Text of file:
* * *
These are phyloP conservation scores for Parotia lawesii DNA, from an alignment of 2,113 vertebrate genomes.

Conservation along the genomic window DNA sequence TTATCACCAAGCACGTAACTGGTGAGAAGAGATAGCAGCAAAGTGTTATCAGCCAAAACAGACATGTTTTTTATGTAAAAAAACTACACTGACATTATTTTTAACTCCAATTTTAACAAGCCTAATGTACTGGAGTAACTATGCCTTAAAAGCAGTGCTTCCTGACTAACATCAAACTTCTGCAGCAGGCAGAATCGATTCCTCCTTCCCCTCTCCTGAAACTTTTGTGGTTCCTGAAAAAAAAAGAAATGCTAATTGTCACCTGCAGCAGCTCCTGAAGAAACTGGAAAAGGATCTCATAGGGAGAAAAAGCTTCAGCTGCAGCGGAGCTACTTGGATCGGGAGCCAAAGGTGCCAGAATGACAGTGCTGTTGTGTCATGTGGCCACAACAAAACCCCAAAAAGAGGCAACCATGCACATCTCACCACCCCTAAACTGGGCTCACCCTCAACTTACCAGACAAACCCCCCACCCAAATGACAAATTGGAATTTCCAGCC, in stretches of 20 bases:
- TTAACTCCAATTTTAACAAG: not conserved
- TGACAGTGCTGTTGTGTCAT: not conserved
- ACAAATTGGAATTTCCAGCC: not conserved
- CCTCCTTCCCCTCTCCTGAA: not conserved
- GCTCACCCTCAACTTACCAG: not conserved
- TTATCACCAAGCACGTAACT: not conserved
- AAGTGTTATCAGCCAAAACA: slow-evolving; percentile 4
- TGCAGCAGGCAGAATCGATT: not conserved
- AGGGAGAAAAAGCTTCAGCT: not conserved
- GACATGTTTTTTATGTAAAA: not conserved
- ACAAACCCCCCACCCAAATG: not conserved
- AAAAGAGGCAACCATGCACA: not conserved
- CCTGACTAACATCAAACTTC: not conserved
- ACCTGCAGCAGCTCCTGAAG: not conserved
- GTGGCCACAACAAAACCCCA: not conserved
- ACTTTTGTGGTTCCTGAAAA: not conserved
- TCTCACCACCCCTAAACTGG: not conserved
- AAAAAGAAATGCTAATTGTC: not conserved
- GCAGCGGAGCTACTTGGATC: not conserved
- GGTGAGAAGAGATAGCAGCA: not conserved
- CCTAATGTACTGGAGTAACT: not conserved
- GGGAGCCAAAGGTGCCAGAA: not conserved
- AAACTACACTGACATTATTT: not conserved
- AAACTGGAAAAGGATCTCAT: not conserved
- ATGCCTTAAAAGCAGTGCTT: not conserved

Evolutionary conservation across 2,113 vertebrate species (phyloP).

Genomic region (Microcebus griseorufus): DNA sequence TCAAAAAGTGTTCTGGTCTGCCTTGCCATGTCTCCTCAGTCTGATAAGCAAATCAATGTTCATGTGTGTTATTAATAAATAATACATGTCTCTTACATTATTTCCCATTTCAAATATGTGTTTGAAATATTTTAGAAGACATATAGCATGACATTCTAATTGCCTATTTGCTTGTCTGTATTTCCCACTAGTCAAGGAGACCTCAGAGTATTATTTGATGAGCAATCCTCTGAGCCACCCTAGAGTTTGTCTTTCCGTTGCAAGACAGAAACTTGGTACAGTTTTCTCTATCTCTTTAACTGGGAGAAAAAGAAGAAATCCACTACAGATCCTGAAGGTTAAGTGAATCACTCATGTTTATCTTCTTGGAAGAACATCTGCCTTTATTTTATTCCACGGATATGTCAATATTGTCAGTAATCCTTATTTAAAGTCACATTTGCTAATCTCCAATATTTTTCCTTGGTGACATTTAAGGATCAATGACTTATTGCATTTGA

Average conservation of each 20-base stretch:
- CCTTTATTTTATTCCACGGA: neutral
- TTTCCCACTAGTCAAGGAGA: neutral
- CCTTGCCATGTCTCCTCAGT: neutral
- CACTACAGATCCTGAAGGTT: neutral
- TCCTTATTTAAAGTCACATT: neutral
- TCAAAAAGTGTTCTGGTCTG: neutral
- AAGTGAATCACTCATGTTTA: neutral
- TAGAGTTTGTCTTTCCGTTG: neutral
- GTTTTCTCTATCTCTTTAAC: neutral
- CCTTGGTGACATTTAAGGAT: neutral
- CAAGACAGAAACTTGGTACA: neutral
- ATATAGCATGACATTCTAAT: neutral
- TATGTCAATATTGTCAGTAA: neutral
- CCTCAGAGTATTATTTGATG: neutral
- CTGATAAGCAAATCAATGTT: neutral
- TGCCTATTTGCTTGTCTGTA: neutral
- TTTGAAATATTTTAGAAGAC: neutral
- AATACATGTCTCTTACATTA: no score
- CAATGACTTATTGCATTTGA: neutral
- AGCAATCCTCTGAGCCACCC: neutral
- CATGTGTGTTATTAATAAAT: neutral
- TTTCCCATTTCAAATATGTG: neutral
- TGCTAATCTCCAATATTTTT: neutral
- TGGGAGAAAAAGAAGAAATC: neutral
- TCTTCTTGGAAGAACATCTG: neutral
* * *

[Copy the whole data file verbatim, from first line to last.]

These are phyloP conservation scores for Parotia lawesii DNA, from an alignment of 2,113 vertebrate genomes.

Conservation along the genomic window DNA sequence TTATCACCAAGCACGTAACTGGTGAGAAGAGATAGCAGCAAAGTGTTATCAGCCAAAACAGACATGTTTTTTATGTAAAAAAACTACACTGACATTATTTTTAACTCCAATTTTAACAAGCCTAATGTACTGGAGTAACTATGCCTTAAAAGCAGTGCTTCCTGACTAACATCAAACTTCTGCAGCAGGCAGAATCGATTCCTCCTTCCCCTCTCCTGAAACTTTTGTGGTTCCTGAAAAAAAAAGAAATGCTAATTGTCACCTGCAGCAGCTCCTGAAGAAACTGGAAAAGGATCTCATAGGGAGAAAAAGCTTCAGCTGCAGCGGAGCTACTTGGATCGGGAGCCAAAGGTGCCAGAATGACAGTGCTGTTGTGTCATGTGGCCACAACAAAACCCCAAAAAGAGGCAACCATGCACATCTCACCACCCCTAAACTGGGCTCACCCTCAACTTACCAGACAAACCCCCCACCCAAATGACAAATTGGAATTTCCAGCC, in stretches of 20 bases:
- TTAACTCCAATTTTAACAAG: not conserved
- TGACAGTGCTGTTGTGTCAT: not conserved
- ACAAATTGGAATTTCCAGCC: not conserved
- CCTCCTTCCCCTCTCCTGAA: not conserved
- GCTCACCCTCAACTTACCAG: not conserved
- TTATCACCAAGCACGTAACT: not conserved
- AAGTGTTATCAGCCAAAACA: slow-evolving; percentile 4
- TGCAGCAGGCAGAATCGATT: not conserved
- AGGGAGAAAAAGCTTCAGCT: not conserved
- GACATGTTTTTTATGTAAAA: not conserved
- ACAAACCCCCCACCCAAATG: not conserved
- AAAAGAGGCAACCATGCACA: not conserved
- CCTGACTAACATCAAACTTC: not conserved
- ACCTGCAGCAGCTCCTGAAG: not conserved
- GTGGCCACAACAAAACCCCA: not conserved
- ACTTTTGTGGTTCCTGAAAA: not conserved
- TCTCACCACCCCTAAACTGG: not conserved
- AAAAAGAAATGCTAATTGTC: not conserved
- GCAGCGGAGCTACTTGGATC: not conserved
- GGTGAGAAGAGATAGCAGCA: not conserved
- CCTAATGTACTGGAGTAACT: not conserved
- GGGAGCCAAAGGTGCCAGAA: not conserved
- AAACTACACTGACATTATTT: not conserved
- AAACTGGAAAAGGATCTCAT: not conserved
- ATGCCTTAAAAGCAGTGCTT: not conserved

Evolutionary conservation across 2,113 vertebrate species (phyloP).

Genomic region (Microcebus griseorufus): DNA sequence TCAAAAAGTGTTCTGGTCTGCCTTGCCATGTCTCCTCAGTCTGATAAGCAAATCAATGTTCATGTGTGTTATTAATAAATAATACATGTCTCTTACATTATTTCCCATTTCAAATATGTGTTTGAAATATTTTAGAAGACATATAGCATGACATTCTAATTGCCTATTTGCTTGTCTGTATTTCCCACTAGTCAAGGAGACCTCAGAGTATTATTTGATGAGCAATCCTCTGAGCCACCCTAGAGTTTGTCTTTCCGTTGCAAGACAGAAACTTGGTACAGTTTTCTCTATCTCTTTAACTGGGAGAAAAAGAAGAAATCCACTACAGATCCTGAAGGTTAAGTGAATCACTCATGTTTATCTTCTTGGAAGAACATCTGCCTTTATTTTATTCCACGGATATGTCAATATTGTCAGTAATCCTTATTTAAAGTCACATTTGCTAATCTCCAATATTTTTCCTTGGTGACATTTAAGGATCAATGACTTATTGCATTTGA

Average conservation of each 20-base stretch:
- CCTTTATTTTATTCCACGGA: neutral
- TTTCCCACTAGTCAAGGAGA: neutral
- CCTTGCCATGTCTCCTCAGT: neutral
- CACTACAGATCCTGAAGGTT: neutral
- TCCTTATTTAAAGTCACATT: neutral
- TCAAAAAGTGTTCTGGTCTG: neutral
- AAGTGAATCACTCATGTTTA: neutral
- TAGAGTTTGTCTTTCCGTTG: neutral
- GTTTTCTCTATCTCTTTAAC: neutral
- CCTTGGTGACATTTAAGGAT: neutral
- CAAGACAGAAACTTGGTACA: neutral
- ATATAGCATGACATTCTAAT: neutral
- TATGTCAATATTGTCAGTAA: neutral
- CCTCAGAGTATTATTTGATG: neutral
- CTGATAAGCAAATCAATGTT: neutral
- TGCCTATTTGCTTGTCTGTA: neutral
- TTTGAAATATTTTAGAAGAC: neutral
- AATACATGTCTCTTACATTA: no score
- CAATGACTTATTGCATTTGA: neutral
- AGCAATCCTCTGAGCCACCC: neutral
- CATGTGTGTTATTAATAAAT: neutral
- TTTCCCATTTCAAATATGTG: neutral
- TGCTAATCTCCAATATTTTT: neutral
- TGGGAGAAAAAGAAGAAATC: neutral
- TCTTCTTGGAAGAACATCTG: neutral